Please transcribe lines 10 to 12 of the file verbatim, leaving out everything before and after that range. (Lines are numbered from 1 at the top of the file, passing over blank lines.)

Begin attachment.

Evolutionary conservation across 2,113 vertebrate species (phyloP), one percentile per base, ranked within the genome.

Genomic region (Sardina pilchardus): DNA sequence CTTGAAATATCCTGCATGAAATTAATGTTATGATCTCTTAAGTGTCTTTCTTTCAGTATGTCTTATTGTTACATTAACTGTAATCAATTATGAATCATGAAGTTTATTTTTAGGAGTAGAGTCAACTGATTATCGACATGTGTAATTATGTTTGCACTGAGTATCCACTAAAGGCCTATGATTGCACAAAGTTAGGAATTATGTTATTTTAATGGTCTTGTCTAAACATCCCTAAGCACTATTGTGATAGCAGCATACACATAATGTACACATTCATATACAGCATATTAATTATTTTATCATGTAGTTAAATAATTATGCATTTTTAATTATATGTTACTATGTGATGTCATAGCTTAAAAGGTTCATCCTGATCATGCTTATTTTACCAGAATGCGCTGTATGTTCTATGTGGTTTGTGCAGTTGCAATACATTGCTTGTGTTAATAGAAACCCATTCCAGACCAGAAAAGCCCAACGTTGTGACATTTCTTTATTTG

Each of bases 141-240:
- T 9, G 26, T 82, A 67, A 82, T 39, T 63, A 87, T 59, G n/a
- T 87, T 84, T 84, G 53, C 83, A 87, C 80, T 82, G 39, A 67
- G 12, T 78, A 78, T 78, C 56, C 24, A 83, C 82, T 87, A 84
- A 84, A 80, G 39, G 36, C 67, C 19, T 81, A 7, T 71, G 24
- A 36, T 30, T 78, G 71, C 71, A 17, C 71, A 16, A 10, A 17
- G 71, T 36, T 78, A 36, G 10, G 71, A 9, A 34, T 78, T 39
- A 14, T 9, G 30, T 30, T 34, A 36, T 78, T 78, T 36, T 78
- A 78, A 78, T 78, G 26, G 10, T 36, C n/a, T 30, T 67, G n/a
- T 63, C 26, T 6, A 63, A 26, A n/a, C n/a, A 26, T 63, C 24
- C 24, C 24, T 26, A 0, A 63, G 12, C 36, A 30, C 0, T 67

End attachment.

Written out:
- A 14, T 9, G 30, T 30, T 34, A 36, T 78, T 78, T 36, T 78
- A 78, A 78, T 78, G 26, G 10, T 36, C n/a, T 30, T 67, G n/a
- T 63, C 26, T 6, A 63, A 26, A n/a, C n/a, A 26, T 63, C 24